Andy Smith, the ship’s manager, says the problem was first discovered this past weekend.
"Since about Saturday morning, we discovered some water coming in on the ship, more than normal. We tested it out, started pumping, through the day Saturday we were doing pretty good, about Saturday evening it started getting worse."
So for the past few days, Smiths crew has been pumping water out of the ship trying to find the source of the leak, so they can get it patched up.
He says some of the areas that flooded contained oil, not a lot, but enough that they’re trying to get the oil out first, so that it’s not being pumped back into the ship channel. Smith isn’t sure, but says he has a good idea where the water is coming from.
"We believe we have it isolated to one of our inner bottom tanks that are right below the engine room. About mid part of the last third of the ship or so, middle portion of the center line."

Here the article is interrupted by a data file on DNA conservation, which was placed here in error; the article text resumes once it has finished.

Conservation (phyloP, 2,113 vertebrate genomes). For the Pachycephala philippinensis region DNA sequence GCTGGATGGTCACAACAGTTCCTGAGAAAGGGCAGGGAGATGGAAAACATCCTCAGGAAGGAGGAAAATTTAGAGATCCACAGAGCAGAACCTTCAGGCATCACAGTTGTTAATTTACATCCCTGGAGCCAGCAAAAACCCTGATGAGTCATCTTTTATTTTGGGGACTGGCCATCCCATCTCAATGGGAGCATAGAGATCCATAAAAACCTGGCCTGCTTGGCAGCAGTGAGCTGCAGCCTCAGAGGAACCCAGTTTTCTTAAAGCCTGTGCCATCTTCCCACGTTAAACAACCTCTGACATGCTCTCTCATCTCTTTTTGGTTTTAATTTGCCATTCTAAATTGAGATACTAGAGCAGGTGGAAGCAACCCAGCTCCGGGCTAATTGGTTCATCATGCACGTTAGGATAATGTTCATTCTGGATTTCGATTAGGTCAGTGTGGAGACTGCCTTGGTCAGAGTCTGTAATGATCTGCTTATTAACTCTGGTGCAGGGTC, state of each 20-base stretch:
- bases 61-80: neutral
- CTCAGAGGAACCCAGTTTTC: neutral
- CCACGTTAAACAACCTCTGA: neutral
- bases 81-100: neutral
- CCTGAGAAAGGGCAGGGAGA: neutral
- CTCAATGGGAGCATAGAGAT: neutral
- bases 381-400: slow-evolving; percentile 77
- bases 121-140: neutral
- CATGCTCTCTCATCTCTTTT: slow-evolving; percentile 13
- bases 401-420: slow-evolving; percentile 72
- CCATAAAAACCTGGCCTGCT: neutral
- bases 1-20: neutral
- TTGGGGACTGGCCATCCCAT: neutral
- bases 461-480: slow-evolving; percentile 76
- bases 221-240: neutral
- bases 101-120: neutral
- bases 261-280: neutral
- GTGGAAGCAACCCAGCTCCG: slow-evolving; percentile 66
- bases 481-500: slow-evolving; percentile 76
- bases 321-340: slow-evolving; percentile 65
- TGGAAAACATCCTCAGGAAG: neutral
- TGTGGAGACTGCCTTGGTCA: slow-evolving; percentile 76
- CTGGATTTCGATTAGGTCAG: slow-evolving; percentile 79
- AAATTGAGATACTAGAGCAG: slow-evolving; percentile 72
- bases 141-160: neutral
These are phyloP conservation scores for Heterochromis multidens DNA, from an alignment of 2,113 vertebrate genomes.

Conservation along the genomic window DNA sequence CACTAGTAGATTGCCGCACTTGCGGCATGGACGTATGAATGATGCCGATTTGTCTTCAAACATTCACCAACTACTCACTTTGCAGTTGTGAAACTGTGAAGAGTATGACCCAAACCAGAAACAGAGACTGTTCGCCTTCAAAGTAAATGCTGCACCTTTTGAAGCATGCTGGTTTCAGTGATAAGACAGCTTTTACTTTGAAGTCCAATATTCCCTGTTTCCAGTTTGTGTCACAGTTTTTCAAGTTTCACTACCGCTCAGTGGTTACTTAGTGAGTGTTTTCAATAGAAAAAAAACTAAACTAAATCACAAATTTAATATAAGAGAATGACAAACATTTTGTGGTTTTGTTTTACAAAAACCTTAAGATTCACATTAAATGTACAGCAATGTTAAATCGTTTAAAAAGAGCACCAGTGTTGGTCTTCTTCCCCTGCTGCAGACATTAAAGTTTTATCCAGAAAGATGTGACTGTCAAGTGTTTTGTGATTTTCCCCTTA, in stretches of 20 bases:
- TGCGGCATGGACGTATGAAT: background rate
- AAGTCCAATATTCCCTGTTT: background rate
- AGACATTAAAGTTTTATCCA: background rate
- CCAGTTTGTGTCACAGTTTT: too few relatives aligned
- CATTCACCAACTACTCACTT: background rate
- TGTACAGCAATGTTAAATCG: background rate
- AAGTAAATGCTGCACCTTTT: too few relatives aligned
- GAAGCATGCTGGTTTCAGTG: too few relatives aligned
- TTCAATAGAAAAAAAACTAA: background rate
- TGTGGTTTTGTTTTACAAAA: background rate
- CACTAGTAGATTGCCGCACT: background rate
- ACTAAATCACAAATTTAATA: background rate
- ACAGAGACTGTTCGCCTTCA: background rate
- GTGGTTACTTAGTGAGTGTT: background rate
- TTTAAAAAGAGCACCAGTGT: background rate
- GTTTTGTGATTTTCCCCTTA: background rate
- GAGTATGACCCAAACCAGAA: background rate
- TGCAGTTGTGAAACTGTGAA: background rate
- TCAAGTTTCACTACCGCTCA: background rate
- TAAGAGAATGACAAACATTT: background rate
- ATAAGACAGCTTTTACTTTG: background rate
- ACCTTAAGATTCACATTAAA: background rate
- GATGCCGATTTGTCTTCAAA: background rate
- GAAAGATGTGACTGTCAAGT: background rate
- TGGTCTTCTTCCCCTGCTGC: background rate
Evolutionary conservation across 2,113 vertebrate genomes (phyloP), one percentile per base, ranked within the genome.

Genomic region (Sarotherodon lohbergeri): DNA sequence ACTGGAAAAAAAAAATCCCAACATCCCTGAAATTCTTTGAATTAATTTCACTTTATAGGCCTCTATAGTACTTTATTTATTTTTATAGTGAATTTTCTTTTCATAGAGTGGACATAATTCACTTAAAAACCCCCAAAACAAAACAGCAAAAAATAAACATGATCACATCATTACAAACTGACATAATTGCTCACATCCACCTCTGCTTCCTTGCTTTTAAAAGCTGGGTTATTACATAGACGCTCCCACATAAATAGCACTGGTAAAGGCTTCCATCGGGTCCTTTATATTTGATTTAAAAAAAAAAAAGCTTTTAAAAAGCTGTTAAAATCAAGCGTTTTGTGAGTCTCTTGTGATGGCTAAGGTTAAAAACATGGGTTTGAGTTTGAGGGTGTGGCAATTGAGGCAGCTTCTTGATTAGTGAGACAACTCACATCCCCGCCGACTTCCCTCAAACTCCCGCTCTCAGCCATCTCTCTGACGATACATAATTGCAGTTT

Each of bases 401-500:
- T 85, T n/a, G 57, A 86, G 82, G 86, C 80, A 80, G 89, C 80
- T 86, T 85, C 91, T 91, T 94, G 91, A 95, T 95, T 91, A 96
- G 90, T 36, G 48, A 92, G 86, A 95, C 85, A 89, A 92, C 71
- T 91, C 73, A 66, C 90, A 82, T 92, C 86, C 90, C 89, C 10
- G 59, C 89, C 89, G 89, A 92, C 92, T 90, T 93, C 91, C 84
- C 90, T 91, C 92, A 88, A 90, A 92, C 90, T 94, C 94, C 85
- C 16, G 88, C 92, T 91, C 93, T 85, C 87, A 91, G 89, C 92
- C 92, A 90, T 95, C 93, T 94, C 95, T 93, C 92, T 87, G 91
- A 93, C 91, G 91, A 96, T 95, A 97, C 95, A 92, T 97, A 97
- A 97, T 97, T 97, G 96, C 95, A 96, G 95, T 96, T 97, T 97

The Battleship Texas was commissioned in 1914 and brought to Texas in 1948. At nearly 100 years old, Smith says problems are to be expected.
"You know she’s been floating since 1912 and not all that steel has been replaced over the course of her life. In fact, last time that we as an organization patched or repaired that portion or amount of steel, we only did about 15 percent below the water line, so the other 85 percent could be as old as 1912."
No matter what happens, the ship won’t sink. Not because it’s unsinkable, but because it’s only sitting in 30 feet of water and its already just a foot from the bottom. But Smith says, with a ship that old, even hitting the bottom could cause significant damage.